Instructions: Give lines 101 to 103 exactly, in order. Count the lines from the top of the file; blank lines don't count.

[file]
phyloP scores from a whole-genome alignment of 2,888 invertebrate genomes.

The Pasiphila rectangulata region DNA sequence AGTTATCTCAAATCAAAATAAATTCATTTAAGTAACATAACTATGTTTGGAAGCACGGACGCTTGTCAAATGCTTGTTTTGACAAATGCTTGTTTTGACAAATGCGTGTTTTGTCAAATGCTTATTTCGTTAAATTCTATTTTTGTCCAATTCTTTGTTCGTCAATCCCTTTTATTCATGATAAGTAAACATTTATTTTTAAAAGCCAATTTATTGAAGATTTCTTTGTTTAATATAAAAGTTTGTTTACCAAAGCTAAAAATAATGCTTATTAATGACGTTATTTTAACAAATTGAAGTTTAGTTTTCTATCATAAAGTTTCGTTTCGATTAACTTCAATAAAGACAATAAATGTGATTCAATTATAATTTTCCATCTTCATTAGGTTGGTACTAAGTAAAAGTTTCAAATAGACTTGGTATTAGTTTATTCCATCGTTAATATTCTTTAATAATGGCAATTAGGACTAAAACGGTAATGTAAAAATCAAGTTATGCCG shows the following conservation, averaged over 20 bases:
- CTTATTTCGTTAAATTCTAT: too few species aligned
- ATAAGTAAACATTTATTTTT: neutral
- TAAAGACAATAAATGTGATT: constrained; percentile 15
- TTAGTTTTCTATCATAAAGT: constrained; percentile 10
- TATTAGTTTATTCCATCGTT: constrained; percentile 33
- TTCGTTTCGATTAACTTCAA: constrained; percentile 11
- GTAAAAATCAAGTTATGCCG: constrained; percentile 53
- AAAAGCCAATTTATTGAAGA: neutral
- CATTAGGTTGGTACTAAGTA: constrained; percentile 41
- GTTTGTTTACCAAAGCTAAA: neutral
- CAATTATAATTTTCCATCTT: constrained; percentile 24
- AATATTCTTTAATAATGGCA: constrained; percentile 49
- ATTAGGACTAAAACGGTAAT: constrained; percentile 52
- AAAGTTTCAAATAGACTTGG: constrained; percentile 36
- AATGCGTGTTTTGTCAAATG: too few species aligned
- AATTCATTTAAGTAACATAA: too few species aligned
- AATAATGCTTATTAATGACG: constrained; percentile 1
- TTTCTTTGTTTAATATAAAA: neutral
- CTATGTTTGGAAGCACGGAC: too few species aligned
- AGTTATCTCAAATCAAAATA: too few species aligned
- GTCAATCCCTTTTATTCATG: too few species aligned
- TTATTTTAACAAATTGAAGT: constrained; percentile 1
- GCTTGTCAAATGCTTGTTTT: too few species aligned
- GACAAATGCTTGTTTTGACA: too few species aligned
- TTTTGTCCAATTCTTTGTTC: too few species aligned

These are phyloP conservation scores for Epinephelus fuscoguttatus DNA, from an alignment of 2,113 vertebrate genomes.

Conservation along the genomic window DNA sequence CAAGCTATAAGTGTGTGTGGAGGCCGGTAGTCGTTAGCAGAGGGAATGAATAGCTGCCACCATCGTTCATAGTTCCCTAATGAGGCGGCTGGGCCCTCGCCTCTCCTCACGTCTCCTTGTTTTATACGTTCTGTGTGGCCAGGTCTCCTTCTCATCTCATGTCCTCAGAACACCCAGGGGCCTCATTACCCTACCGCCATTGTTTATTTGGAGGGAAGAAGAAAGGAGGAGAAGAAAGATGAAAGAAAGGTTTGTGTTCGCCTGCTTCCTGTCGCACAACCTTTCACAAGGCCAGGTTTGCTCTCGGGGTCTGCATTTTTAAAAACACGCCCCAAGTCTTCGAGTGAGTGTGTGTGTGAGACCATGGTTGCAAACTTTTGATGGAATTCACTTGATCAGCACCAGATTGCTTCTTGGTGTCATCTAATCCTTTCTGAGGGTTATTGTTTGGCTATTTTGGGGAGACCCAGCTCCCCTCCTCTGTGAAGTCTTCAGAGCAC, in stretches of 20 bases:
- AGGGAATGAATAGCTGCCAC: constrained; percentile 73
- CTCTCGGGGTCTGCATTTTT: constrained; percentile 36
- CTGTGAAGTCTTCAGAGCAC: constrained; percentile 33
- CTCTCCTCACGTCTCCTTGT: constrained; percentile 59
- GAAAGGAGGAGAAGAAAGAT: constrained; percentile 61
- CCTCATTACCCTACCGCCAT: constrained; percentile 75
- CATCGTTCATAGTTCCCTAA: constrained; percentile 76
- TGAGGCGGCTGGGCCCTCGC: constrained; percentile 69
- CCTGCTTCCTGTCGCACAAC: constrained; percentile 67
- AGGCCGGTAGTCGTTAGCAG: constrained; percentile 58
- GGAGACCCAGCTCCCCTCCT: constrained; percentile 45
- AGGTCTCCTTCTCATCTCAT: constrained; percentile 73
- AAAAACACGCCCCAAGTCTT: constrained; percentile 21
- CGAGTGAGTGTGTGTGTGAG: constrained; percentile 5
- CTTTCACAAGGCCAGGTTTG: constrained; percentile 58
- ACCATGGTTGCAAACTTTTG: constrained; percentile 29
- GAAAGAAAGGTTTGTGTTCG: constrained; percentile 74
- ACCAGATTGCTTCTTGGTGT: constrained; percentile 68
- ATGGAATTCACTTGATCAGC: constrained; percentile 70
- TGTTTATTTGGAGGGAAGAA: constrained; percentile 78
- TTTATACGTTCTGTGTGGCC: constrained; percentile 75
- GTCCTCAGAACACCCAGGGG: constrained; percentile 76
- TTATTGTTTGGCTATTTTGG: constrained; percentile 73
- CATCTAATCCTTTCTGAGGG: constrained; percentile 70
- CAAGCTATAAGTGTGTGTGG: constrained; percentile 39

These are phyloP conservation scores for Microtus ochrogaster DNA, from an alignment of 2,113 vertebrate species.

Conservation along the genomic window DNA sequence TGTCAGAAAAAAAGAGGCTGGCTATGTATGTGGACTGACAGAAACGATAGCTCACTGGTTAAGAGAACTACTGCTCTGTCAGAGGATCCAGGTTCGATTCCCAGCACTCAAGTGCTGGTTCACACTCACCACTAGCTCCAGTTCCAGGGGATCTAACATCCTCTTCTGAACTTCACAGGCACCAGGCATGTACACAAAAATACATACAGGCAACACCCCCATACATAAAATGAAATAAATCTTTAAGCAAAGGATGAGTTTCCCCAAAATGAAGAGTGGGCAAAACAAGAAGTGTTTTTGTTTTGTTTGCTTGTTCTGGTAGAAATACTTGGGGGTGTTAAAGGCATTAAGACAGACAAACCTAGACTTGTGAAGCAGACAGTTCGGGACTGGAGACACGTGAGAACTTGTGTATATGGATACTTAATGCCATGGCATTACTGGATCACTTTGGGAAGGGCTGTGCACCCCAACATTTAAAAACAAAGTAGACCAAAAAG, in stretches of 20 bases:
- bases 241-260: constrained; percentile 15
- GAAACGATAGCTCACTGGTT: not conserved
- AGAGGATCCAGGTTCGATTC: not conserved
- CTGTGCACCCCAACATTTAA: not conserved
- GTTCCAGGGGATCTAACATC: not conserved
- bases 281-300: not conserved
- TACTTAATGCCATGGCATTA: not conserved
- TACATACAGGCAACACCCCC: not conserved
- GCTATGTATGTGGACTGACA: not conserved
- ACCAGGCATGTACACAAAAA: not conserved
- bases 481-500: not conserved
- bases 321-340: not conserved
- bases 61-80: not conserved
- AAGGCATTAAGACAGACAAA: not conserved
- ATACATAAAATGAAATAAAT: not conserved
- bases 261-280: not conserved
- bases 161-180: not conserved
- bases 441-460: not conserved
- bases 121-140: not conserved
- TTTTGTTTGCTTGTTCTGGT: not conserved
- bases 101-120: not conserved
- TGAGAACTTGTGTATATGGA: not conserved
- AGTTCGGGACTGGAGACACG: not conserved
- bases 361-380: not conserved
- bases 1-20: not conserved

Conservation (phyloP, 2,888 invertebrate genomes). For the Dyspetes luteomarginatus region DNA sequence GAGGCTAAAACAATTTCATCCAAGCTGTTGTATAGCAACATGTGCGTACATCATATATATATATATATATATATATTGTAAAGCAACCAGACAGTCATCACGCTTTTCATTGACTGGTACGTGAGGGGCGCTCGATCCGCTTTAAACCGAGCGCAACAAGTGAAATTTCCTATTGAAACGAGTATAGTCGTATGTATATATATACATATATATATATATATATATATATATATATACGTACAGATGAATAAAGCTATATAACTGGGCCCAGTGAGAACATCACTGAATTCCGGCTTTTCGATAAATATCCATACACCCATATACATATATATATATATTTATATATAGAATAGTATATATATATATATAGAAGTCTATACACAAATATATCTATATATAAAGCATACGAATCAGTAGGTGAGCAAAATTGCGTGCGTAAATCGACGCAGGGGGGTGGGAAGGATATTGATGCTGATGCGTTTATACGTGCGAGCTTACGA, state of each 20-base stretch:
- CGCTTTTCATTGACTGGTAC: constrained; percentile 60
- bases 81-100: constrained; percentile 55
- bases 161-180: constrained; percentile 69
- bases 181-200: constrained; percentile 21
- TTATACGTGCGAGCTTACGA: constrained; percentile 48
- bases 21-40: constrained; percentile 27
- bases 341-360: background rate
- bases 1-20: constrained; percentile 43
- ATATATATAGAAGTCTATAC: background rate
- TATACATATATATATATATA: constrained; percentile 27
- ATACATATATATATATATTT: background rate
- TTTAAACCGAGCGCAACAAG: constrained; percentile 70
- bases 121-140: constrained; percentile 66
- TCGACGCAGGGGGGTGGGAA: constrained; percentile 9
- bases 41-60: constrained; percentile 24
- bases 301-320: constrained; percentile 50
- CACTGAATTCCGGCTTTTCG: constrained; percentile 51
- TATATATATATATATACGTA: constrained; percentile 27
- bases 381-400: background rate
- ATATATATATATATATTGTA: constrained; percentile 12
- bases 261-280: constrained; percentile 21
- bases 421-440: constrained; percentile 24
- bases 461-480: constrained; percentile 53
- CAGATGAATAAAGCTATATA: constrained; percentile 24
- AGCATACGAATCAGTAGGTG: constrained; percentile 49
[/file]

- bases 381-400: background rate
- ATATATATATATATATTGTA: constrained; percentile 12
- bases 261-280: constrained; percentile 21